Unfortunately, three of the other gangbanger rapists got life sentences. One, 14 at the time, is serving up to 40 years. The other two were sentenced to death, but were minors (barely), and the USSC overturned their sentences.

“Life” is not “life” in Texas. Eventually, those animals will all be released back on the streets.


15 posted on 07/31/2008 7:16:42 PM PDT by instantgratification
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To: instantgratification

I don’t see the World Court meddling in the affairs of third world countries who brutally kill people for petty things. But then they come down on us for executing someone who committed a crime that is beyond despicable.


16 posted on 07/31/2008 7:19:09 PM PDT by Clintonfatigued (If Islam conquers the world, the Earth will be at peace because the human race will be killed off.)
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To: instantgratification

17 posted on 07/31/2008 7:22:00 PM PDT by mdittmar (May God watch over those who serve,and have served,to keep us free)
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To: Clintonfatigued

They can only intervene if a foreigner is involved, and the foreigner’s country takes the case to the World Court.

In this case, the World Court said the cases should be reviewed to determine if the lack of assistance tainted the outcome. I think that really, this was a delay tactic by Medellin’s legal team. I highly doubt he would have received a different sentence in any circumstance.


18 posted on 07/31/2008 7:24:00 PM PDT by instantgratification
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To: mdittmar

I read the facts and they were really brutal.

I do believe the sentence fits the crime, and note, it has been fifteen years since the crime.


19 posted on 07/31/2008 7:26:15 PM PDT by instantgratification
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To: instantgratification

If this court does not want them to die, these perverts can live with them and their daughters.


20 posted on 07/31/2008 7:33:01 PM PDT by chiefqc
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To: instantgratification
The problem is that the US wants to ensure its citizens have consular access when it is abroad, so from that perspective, the World Court is needed. I think if this were not a big election year, Congress may have intervened.

What an idiot statement. We don't deserve any special treatment abroad. If we break their laws then we pay the price of doing so. Especially if we rape and kill teenage girls in the process. If congress intervenes on this in any year they will be swamped with phone calls, emails and every other means of communication. Kill the murdering bastards is my cry and kill them soon. F*** the world court, they have no standing in our country and in country that lets them dictate what they can do deserves the tyranny they get as a result.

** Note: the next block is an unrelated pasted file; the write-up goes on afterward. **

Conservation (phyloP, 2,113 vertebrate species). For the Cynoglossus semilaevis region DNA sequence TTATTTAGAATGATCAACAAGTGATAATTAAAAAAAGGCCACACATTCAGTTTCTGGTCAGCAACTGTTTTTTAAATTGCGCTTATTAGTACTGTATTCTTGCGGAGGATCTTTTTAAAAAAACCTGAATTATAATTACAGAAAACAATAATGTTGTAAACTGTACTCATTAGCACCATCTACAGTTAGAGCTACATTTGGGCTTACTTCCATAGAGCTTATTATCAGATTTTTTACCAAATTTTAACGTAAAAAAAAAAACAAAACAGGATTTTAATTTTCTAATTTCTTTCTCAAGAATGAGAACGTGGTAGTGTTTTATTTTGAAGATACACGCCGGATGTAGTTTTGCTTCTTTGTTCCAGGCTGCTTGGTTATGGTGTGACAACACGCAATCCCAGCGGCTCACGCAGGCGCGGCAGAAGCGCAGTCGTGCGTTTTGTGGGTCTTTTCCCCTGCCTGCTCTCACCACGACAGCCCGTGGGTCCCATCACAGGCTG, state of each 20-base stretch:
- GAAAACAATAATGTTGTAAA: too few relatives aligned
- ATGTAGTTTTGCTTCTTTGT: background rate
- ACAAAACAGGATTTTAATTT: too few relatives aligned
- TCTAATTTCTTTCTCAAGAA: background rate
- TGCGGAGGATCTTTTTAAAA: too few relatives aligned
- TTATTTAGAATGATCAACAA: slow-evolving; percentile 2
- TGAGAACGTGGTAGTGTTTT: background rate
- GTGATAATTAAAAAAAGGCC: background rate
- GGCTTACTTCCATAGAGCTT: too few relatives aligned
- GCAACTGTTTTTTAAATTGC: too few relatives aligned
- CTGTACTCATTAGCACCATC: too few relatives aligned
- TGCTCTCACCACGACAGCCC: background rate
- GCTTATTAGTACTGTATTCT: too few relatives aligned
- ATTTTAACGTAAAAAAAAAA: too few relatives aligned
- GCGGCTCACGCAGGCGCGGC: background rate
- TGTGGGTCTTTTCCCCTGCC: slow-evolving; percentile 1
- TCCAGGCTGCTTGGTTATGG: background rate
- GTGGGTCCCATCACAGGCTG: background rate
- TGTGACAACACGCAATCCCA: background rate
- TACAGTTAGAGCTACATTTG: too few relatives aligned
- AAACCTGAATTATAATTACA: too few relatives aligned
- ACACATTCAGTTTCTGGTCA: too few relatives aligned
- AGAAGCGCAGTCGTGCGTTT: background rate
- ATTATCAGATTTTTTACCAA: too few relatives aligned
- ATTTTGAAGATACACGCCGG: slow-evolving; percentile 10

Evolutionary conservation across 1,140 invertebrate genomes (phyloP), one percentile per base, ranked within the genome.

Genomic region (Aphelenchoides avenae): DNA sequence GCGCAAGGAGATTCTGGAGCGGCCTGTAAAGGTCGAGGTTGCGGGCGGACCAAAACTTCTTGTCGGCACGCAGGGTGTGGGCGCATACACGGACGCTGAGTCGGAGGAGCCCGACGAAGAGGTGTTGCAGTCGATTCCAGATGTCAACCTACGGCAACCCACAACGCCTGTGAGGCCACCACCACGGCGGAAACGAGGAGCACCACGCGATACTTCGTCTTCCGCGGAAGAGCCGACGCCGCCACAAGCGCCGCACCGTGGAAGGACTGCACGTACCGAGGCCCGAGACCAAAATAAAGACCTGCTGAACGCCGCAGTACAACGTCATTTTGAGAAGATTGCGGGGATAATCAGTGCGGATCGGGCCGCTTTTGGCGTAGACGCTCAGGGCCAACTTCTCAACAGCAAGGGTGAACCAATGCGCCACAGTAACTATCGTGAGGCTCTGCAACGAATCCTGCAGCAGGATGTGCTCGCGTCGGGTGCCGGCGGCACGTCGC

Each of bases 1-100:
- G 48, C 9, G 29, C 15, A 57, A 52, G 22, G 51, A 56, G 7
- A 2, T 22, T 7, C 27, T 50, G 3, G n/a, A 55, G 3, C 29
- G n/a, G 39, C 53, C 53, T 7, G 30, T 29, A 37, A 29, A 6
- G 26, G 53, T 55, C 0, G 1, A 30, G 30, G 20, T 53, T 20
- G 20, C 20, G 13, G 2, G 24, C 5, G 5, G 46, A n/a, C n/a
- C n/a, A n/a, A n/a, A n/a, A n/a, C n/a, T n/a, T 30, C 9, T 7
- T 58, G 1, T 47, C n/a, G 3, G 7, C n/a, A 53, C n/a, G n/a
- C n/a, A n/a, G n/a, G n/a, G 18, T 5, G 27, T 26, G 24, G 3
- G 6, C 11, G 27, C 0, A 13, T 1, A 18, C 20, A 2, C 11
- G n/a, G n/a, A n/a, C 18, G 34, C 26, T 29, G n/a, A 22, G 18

21 posted on 07/31/2008 7:35:07 PM PDT by calex59
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To: instantgratification

I suggest a compromise. String him up, then cryogenically freeze the body and send it to the Hague. They can store it and revive him when technology permits.

Come to think of it, why not do that will all convicted killers in lieu of appeals. When all appeals are exhausted, the body could be thawed.


22 posted on 07/31/2008 7:42:41 PM PDT by tickmeister (tickmeister)
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To: instantgratification

GRRRRRRRREAT news!


23 posted on 07/31/2008 7:43:55 PM PDT by PGalt
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To: instantgratification
"Americans who are detained abroad may well lose the critical protection of ensured access to United States consular officers," wrote Lucy Reed, president of the American Society of International Law (ASIL), in a recent letter to leaders in Congress.

Somewhere I have a jpeg of the USS Washington, with the slogan, "90,000 tons of diplomacy; wherever, whenever."

Relying on grownups wearing striped pants to protect Americans is a losing proposition.

24 posted on 07/31/2008 7:44:43 PM PDT by Bernard (If you always tell the truth, you never have to remember exactly what you said.)
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To: Farmer Dean

that is great but still to good for him. tree-chain-blowtorch....slowly until done works for me.


25 posted on 07/31/2008 7:45:59 PM PDT by bobby.223
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To: instantgratification

May God have mercy on his soul, after the State of Texas sets it free from its mortal husk.

Amen.


26 posted on 07/31/2008 7:50:11 PM PDT by Tax-chick (Kudzu: A successful government program!)
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To: All
NO SOUP FOR YOU!!!!!! (killer)

Burn in hell. No pitty for you montster!

27 posted on 07/31/2008 7:50:23 PM PDT by ElPatriota (Duncan Hunter 08 -- I am proud to support this man for my president and may be Huck?.. Naah :))
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To: All

Wasnt this the same guy the Bush Admin supported in preventing his execution?

There is nothing more anti-American than allowing the World Court (a favorite of Liberals and Liberal Free Trade Globalists) to involve itself in the American system.